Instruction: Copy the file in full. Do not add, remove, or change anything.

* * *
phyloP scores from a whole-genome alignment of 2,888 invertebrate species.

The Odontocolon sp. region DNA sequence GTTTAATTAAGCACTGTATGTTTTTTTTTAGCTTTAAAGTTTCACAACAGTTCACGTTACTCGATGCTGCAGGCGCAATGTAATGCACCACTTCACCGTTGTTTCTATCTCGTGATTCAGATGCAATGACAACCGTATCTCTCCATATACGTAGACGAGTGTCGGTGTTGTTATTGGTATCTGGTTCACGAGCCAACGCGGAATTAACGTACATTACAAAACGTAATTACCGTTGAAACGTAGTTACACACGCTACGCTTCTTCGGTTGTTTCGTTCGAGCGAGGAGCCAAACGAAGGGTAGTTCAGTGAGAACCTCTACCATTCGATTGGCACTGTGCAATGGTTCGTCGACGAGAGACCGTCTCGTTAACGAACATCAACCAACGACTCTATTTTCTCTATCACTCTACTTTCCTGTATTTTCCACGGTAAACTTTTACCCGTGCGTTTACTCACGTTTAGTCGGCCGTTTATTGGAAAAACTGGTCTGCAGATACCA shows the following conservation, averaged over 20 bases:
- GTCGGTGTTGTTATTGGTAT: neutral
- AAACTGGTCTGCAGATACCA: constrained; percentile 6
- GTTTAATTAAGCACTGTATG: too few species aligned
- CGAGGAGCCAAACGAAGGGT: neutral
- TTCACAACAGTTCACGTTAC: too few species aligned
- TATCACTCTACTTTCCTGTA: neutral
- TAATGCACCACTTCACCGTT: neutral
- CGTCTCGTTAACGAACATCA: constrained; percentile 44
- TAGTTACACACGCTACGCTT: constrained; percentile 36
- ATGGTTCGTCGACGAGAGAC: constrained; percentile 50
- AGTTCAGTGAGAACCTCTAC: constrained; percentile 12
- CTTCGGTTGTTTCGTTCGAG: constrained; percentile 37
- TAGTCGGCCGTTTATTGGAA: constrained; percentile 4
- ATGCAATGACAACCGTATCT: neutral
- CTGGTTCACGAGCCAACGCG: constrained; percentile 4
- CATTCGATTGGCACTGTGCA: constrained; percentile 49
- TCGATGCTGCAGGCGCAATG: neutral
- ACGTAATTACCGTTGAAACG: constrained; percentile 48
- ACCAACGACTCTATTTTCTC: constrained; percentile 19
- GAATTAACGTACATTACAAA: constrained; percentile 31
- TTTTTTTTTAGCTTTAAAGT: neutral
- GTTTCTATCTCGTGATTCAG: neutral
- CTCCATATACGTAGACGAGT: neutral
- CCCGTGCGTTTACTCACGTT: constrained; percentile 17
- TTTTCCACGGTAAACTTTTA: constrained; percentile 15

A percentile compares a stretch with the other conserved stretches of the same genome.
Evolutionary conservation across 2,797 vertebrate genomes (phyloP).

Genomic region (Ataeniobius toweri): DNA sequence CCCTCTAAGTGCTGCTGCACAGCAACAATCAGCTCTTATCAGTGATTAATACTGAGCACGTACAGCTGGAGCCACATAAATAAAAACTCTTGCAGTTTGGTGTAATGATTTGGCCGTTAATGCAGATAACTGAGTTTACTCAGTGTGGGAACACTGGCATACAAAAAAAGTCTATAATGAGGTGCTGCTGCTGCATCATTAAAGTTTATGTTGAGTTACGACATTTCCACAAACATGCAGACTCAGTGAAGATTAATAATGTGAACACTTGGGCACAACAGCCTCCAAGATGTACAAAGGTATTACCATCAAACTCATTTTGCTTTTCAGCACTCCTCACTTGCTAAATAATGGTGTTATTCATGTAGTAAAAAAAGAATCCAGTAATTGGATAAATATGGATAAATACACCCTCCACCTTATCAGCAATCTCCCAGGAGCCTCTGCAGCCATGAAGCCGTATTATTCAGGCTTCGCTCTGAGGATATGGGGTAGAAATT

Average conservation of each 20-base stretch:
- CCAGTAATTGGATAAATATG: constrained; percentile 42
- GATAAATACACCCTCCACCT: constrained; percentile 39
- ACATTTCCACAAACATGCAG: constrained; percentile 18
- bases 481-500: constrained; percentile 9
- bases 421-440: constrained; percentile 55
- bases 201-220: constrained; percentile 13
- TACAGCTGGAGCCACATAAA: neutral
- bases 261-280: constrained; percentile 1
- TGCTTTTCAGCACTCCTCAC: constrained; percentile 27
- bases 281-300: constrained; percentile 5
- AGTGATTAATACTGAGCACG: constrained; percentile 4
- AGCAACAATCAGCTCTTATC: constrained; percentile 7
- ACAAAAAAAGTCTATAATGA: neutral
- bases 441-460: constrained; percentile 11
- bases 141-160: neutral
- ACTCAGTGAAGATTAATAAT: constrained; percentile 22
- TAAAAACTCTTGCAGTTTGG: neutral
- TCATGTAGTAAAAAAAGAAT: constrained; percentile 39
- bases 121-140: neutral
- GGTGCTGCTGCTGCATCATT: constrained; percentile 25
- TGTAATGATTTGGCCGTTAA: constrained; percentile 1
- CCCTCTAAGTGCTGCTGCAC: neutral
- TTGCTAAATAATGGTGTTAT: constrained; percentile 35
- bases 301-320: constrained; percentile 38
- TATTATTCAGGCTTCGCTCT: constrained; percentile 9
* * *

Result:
phyloP scores from a whole-genome alignment of 2,888 invertebrate species.

The Odontocolon sp. region DNA sequence GTTTAATTAAGCACTGTATGTTTTTTTTTAGCTTTAAAGTTTCACAACAGTTCACGTTACTCGATGCTGCAGGCGCAATGTAATGCACCACTTCACCGTTGTTTCTATCTCGTGATTCAGATGCAATGACAACCGTATCTCTCCATATACGTAGACGAGTGTCGGTGTTGTTATTGGTATCTGGTTCACGAGCCAACGCGGAATTAACGTACATTACAAAACGTAATTACCGTTGAAACGTAGTTACACACGCTACGCTTCTTCGGTTGTTTCGTTCGAGCGAGGAGCCAAACGAAGGGTAGTTCAGTGAGAACCTCTACCATTCGATTGGCACTGTGCAATGGTTCGTCGACGAGAGACCGTCTCGTTAACGAACATCAACCAACGACTCTATTTTCTCTATCACTCTACTTTCCTGTATTTTCCACGGTAAACTTTTACCCGTGCGTTTACTCACGTTTAGTCGGCCGTTTATTGGAAAAACTGGTCTGCAGATACCA shows the following conservation, averaged over 20 bases:
- GTCGGTGTTGTTATTGGTAT: neutral
- AAACTGGTCTGCAGATACCA: constrained; percentile 6
- GTTTAATTAAGCACTGTATG: too few species aligned
- CGAGGAGCCAAACGAAGGGT: neutral
- TTCACAACAGTTCACGTTAC: too few species aligned
- TATCACTCTACTTTCCTGTA: neutral
- TAATGCACCACTTCACCGTT: neutral
- CGTCTCGTTAACGAACATCA: constrained; percentile 44
- TAGTTACACACGCTACGCTT: constrained; percentile 36
- ATGGTTCGTCGACGAGAGAC: constrained; percentile 50
- AGTTCAGTGAGAACCTCTAC: constrained; percentile 12
- CTTCGGTTGTTTCGTTCGAG: constrained; percentile 37
- TAGTCGGCCGTTTATTGGAA: constrained; percentile 4
- ATGCAATGACAACCGTATCT: neutral
- CTGGTTCACGAGCCAACGCG: constrained; percentile 4
- CATTCGATTGGCACTGTGCA: constrained; percentile 49
- TCGATGCTGCAGGCGCAATG: neutral
- ACGTAATTACCGTTGAAACG: constrained; percentile 48
- ACCAACGACTCTATTTTCTC: constrained; percentile 19
- GAATTAACGTACATTACAAA: constrained; percentile 31
- TTTTTTTTTAGCTTTAAAGT: neutral
- GTTTCTATCTCGTGATTCAG: neutral
- CTCCATATACGTAGACGAGT: neutral
- CCCGTGCGTTTACTCACGTT: constrained; percentile 17
- TTTTCCACGGTAAACTTTTA: constrained; percentile 15

A percentile compares a stretch with the other conserved stretches of the same genome.
Evolutionary conservation across 2,797 vertebrate genomes (phyloP).

Genomic region (Ataeniobius toweri): DNA sequence CCCTCTAAGTGCTGCTGCACAGCAACAATCAGCTCTTATCAGTGATTAATACTGAGCACGTACAGCTGGAGCCACATAAATAAAAACTCTTGCAGTTTGGTGTAATGATTTGGCCGTTAATGCAGATAACTGAGTTTACTCAGTGTGGGAACACTGGCATACAAAAAAAGTCTATAATGAGGTGCTGCTGCTGCATCATTAAAGTTTATGTTGAGTTACGACATTTCCACAAACATGCAGACTCAGTGAAGATTAATAATGTGAACACTTGGGCACAACAGCCTCCAAGATGTACAAAGGTATTACCATCAAACTCATTTTGCTTTTCAGCACTCCTCACTTGCTAAATAATGGTGTTATTCATGTAGTAAAAAAAGAATCCAGTAATTGGATAAATATGGATAAATACACCCTCCACCTTATCAGCAATCTCCCAGGAGCCTCTGCAGCCATGAAGCCGTATTATTCAGGCTTCGCTCTGAGGATATGGGGTAGAAATT

Average conservation of each 20-base stretch:
- CCAGTAATTGGATAAATATG: constrained; percentile 42
- GATAAATACACCCTCCACCT: constrained; percentile 39
- ACATTTCCACAAACATGCAG: constrained; percentile 18
- bases 481-500: constrained; percentile 9
- bases 421-440: constrained; percentile 55
- bases 201-220: constrained; percentile 13
- TACAGCTGGAGCCACATAAA: neutral
- bases 261-280: constrained; percentile 1
- TGCTTTTCAGCACTCCTCAC: constrained; percentile 27
- bases 281-300: constrained; percentile 5
- AGTGATTAATACTGAGCACG: constrained; percentile 4
- AGCAACAATCAGCTCTTATC: constrained; percentile 7
- ACAAAAAAAGTCTATAATGA: neutral
- bases 441-460: constrained; percentile 11
- bases 141-160: neutral
- ACTCAGTGAAGATTAATAAT: constrained; percentile 22
- TAAAAACTCTTGCAGTTTGG: neutral
- TCATGTAGTAAAAAAAGAAT: constrained; percentile 39
- bases 121-140: neutral
- GGTGCTGCTGCTGCATCATT: constrained; percentile 25
- TGTAATGATTTGGCCGTTAA: constrained; percentile 1
- CCCTCTAAGTGCTGCTGCAC: neutral
- TTGCTAAATAATGGTGTTAT: constrained; percentile 35
- bases 301-320: constrained; percentile 38
- TATTATTCAGGCTTCGCTCT: constrained; percentile 9